Photo-of-vegan-burger-netherlands
Meatless meat is readily available. Image: freetousesounds/Unsplash. Image: Free to use sounds/Unsplash.

The Netherlands and the future of veganism

The Netherlands is now forging the future of food in the University of Wageningen, where the brightest of minds test and innovate food for a sustainable lifestyle.

The actual magic happens in Food Valley amidst The Protein cluster. It is a single platform that brings several stakeholders of the chain together. Their webpage shows about 60 companies including big shots like Kraft Heinz and Unilever. It is a whole world in itself helping enable and uphold vegan diet.

A vegetarian butcher?

De Vegetarische Slager (acquired by Unilever) has become a leader of sorts in the meatless meat industry. A native Dutch company, it was founded by Jaap Korteweg who comes from an agricultural family. A former meat lover himself, he had a change of heart after mad cow disease and swine flu gripped the country.

While his mind did reject meat, his tongue lusted for it. After a little reflection and a bit of experimentation, an idea was born. He — along with some scientists — developed vegetarian meat that looked, felt and tasted like traditional meat. A shop in The Hague paved their path to success. And that was only the beginning.

How good are the goods?

Today many meat processing plants are following this trend. Bolscher, a well known butchery has introduced a vegetarian line. Zwanenberg, Vion and many others are joining the vegan bandwagon.

The geographical placement of the Netherlands combined with painstakingly built seaports, access to other European markets, and of course the Dutch business acumen has made the Netherlands a fertile ground for the fake meat industry.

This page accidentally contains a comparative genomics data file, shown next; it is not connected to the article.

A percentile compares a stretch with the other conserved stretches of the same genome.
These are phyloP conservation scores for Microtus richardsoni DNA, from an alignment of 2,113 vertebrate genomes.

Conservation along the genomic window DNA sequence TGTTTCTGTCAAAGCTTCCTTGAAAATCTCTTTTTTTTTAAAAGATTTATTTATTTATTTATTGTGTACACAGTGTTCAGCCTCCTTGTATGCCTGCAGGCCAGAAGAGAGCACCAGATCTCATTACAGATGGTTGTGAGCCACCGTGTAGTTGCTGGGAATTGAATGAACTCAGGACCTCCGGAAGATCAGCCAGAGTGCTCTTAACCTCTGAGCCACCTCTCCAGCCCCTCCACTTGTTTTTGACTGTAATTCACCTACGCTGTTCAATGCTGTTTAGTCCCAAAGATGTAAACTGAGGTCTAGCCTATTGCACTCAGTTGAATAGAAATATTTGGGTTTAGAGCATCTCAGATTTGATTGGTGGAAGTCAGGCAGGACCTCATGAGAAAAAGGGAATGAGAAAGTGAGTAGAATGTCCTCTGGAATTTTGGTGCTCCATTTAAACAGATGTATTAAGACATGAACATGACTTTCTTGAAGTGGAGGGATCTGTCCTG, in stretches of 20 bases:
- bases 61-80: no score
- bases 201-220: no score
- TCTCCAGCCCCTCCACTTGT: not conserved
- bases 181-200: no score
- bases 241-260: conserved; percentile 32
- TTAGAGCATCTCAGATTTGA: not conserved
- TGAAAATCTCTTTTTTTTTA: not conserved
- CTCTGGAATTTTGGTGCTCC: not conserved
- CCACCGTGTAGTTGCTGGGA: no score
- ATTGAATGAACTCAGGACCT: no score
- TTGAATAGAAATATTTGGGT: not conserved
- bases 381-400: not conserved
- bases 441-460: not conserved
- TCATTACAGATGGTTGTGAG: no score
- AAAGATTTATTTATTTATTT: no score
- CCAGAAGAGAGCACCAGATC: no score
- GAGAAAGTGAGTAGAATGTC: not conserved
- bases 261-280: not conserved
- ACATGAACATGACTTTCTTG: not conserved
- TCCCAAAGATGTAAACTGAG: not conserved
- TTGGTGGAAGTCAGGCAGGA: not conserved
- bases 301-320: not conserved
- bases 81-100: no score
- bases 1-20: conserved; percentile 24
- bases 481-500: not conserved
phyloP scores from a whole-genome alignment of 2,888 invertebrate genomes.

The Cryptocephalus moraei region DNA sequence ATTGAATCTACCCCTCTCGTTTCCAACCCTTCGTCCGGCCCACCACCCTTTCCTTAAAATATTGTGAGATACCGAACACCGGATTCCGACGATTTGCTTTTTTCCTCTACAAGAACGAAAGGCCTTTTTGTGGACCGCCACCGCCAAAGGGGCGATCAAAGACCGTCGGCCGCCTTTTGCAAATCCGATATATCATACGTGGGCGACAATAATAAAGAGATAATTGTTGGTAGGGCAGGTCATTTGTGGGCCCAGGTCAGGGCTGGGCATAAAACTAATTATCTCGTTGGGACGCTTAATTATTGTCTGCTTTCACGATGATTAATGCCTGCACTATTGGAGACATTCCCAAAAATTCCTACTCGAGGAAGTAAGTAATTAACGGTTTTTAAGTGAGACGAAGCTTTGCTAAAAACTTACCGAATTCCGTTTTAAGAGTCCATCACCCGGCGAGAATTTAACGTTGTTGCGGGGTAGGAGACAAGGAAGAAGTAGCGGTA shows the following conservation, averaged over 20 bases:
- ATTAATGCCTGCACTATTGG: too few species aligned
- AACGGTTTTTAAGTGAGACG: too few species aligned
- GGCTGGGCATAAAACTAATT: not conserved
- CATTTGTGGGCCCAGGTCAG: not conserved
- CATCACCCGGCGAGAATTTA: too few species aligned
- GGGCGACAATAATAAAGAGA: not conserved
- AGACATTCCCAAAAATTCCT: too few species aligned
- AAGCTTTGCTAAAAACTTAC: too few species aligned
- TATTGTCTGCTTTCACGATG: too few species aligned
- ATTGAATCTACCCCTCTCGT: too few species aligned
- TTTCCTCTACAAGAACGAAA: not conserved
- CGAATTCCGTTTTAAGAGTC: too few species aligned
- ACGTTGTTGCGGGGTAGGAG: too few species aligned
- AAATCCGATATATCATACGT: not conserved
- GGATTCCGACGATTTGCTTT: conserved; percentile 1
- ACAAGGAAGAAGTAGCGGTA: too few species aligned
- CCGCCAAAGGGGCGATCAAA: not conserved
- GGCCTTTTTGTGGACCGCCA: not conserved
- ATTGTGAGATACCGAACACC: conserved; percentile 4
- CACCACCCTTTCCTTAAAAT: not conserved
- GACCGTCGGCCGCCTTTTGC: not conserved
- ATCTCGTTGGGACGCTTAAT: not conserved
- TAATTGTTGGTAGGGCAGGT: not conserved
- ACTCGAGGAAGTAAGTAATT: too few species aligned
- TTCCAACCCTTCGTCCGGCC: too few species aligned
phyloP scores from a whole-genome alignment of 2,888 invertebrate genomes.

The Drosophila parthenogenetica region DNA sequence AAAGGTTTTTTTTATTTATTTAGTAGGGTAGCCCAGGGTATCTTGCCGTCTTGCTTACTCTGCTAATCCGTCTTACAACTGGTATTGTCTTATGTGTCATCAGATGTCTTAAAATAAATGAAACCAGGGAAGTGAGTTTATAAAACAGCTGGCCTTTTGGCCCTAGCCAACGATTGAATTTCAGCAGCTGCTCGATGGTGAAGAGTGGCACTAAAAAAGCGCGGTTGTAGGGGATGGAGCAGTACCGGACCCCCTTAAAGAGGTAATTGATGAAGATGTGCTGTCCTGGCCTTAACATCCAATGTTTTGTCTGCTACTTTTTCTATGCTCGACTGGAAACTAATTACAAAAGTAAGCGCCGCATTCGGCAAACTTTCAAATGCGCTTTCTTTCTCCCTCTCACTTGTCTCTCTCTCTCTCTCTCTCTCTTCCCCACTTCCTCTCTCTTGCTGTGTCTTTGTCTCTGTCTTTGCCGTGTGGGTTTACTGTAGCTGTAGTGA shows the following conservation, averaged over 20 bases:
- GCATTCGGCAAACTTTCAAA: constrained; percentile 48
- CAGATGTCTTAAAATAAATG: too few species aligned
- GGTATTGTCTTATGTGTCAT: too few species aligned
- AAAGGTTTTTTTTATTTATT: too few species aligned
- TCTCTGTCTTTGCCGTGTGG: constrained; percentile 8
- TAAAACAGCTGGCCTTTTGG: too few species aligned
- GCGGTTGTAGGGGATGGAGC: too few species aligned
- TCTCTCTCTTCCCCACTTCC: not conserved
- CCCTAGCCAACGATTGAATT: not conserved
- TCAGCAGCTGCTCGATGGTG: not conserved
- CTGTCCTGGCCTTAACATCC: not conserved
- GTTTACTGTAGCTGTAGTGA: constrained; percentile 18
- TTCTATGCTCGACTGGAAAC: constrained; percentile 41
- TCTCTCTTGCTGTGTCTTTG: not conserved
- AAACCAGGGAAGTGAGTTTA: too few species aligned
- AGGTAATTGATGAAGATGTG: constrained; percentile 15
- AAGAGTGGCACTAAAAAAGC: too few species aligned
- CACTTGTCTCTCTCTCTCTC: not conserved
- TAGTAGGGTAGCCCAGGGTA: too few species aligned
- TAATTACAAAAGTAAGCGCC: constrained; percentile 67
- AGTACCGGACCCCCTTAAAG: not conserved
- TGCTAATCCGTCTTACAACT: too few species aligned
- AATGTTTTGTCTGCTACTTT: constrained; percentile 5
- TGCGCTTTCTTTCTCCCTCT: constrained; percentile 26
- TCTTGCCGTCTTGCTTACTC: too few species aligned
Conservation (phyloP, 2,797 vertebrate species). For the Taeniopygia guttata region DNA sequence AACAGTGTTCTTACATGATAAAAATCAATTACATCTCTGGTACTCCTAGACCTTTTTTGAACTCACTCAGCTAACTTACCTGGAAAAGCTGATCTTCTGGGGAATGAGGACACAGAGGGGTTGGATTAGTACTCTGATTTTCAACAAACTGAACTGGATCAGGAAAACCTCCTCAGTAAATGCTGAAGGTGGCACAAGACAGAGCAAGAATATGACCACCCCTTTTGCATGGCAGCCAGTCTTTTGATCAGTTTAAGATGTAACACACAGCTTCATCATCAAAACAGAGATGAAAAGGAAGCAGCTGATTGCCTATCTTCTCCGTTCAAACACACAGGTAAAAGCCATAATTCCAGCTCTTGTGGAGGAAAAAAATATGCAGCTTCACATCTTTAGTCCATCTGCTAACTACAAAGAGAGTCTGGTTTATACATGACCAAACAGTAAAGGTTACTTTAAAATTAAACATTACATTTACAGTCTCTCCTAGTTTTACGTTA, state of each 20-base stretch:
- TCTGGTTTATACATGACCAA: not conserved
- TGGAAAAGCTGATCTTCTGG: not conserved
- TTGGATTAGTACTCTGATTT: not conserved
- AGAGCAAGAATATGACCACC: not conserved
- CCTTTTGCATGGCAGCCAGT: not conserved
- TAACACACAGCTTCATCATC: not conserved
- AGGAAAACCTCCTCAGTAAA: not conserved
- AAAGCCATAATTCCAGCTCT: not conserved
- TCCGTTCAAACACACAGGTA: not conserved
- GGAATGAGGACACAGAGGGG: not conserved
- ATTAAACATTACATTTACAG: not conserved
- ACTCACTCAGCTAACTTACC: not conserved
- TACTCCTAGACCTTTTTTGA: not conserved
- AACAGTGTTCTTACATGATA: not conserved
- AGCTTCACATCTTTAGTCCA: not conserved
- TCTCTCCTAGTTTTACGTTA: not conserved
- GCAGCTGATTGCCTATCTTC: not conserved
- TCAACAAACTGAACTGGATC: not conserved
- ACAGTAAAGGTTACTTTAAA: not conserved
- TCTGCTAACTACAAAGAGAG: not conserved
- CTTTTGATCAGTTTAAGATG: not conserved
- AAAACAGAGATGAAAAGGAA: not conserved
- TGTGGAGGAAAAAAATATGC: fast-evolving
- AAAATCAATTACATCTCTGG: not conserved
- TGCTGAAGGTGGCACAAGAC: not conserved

This is not just the case for home grown businesses, foreign brands are also trying to make their mark here. The American brand Beyond Meat, The Upfield Group (which owns Greek vegan cheese brand, Violofe) and AAK, a Swedish-danish manufacturer of vegetable fats have all flocked to steak (!) their claim.

Vegan cheese and milk in the Netherlands

While one could go crazy with any cuisine, thanks to mock meat, the classic (not classy) Dutch lunches of cheese sandwiches and a pint of milk can be recreated with Violife cheese slices and the baby bottle of Oatly Barista (or Alpro/provamel/Abbot Kinney’s/Zonnatura and more).

So, oat milk, rice milk, soy milk, almond milk or coconut milk, What’s your take? Pea protein, soybean or wheat, what’s on your dinner plate?

Would you go vegan in the Netherlands? Tell us your thoughts in the comments below!

Feature Image: Toa Heftiba/Unsplash 

Vatsalya Balasubramanianhttps://haguelyindian.blogspot.com/
Born and bread (carb lover here!) in colourful India, my husband and I came to Holland for a short three months. With three months stretching beyond three years, I now juggle various interests while also trying to balance a temperamental toddler. When not cursing the wind while riding a bike, I write a blog, try different coffee blends and of course, wait for the blink-and-miss Dutch summer.